Large brown spots
If brown spots begin to appear on the leaves of your pothos, there is one culprit: too much sunlight. Bright, direct sunlight can be too much for your golden pothos, so if you see brown spots, just move it to a shadier spot.
While brown spots on the leaves are likely to be a light issue, if just the tips of the leaves are brown it’s a different story. Brown tips most likely indicate underwatering or a lack of humidity.
This should bring it back to full health!
Confusingly, wilting leaves can be a sign of two things. Underwatering or overwatering. How to tell which is the case for your plant? Check the soil. If the soil is moist, it’s likely overwatering is an issue. If it is dry it’s the opposite. Once you know this, you can act accordingly.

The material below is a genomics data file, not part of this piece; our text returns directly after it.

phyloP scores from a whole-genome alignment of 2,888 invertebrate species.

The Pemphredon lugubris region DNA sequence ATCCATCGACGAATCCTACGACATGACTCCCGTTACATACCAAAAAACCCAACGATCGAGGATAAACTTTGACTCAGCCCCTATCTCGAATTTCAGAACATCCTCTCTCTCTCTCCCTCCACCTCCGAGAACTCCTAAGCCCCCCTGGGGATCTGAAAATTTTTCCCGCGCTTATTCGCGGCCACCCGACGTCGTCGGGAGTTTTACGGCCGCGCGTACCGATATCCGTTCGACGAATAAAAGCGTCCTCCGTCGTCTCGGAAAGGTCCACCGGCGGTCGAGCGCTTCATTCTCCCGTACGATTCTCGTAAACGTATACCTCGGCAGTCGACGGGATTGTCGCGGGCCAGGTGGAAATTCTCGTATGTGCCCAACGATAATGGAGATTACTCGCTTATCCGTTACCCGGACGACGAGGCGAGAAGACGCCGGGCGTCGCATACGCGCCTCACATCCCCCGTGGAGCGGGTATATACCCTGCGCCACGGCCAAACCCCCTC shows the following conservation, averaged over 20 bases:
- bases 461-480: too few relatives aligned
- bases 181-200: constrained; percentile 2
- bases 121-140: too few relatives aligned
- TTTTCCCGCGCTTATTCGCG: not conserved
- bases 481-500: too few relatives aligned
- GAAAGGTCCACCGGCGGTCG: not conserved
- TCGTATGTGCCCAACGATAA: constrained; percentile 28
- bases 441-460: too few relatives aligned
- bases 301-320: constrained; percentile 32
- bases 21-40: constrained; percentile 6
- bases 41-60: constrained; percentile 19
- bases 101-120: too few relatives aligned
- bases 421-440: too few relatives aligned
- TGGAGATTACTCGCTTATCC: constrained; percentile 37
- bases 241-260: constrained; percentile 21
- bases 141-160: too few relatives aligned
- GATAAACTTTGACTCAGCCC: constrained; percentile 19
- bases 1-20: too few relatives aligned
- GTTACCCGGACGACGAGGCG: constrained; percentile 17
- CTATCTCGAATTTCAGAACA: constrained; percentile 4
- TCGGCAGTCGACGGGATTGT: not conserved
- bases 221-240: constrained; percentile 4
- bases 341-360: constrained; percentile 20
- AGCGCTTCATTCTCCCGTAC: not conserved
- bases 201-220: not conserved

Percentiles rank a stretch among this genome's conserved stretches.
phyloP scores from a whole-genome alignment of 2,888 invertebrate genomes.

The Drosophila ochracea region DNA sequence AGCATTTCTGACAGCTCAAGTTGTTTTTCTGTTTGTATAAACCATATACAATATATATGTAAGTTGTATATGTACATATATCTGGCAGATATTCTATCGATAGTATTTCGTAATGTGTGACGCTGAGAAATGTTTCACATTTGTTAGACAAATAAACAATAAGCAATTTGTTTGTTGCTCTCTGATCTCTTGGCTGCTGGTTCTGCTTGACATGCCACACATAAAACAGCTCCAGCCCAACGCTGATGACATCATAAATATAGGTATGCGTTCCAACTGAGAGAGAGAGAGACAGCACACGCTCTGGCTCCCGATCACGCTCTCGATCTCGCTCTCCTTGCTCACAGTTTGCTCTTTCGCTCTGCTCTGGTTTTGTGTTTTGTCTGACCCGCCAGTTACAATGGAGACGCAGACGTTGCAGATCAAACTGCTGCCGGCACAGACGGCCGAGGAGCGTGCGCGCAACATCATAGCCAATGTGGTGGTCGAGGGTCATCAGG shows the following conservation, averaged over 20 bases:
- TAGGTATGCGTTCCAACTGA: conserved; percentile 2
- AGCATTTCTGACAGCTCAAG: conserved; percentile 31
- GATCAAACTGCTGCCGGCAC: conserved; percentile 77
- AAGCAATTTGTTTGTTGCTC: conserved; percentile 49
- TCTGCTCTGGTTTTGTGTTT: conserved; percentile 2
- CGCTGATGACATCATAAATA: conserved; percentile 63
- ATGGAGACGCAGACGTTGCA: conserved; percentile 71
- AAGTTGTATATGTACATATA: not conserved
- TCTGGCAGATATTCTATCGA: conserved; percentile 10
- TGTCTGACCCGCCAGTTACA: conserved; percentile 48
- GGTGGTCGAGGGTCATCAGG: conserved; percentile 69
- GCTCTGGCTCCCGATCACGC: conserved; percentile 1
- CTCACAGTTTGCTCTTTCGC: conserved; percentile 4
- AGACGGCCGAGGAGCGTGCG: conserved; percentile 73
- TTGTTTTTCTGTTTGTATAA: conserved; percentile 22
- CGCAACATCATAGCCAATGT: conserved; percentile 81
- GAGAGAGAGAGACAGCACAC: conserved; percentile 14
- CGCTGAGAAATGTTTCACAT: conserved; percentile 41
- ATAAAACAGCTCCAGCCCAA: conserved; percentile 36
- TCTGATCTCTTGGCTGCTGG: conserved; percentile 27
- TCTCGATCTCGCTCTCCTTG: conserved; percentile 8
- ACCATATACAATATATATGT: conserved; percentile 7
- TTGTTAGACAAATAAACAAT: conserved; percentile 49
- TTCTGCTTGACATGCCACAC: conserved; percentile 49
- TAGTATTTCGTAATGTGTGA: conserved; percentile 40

If small irregular brown, yellow, or black spots appear on your plant (rather than large brown ones caused by direct sunlight), it is likely to be a pest issue. In this case, check for signs of pests and, if they are found, a homemade insecticide should do the trick!
Sometimes, you may notice your plant is not growing like it normally would. In this case, check the roots. It may be that your golden pothos has grown as much as possible in the pot it is in. If your pothos is root bound, repotting it in a larger pot should get it growing again.
At he End Of The Day…
It’s clear by now that golden pothos care is pretty simple. Not only are golden pothos plants hard to kill, but if you learn how to care for an indoor pothos plant, it’s more than likely that they will be thriving in no time! This makes pothos plants perfect for beginners, who will pick up all the tricks of golden pothos care in no time.
So, the hardest part of golden pothos care is choosing whether you want them trailing down a windowsill or climbing up your bookcase. Our advice? Get two and do both!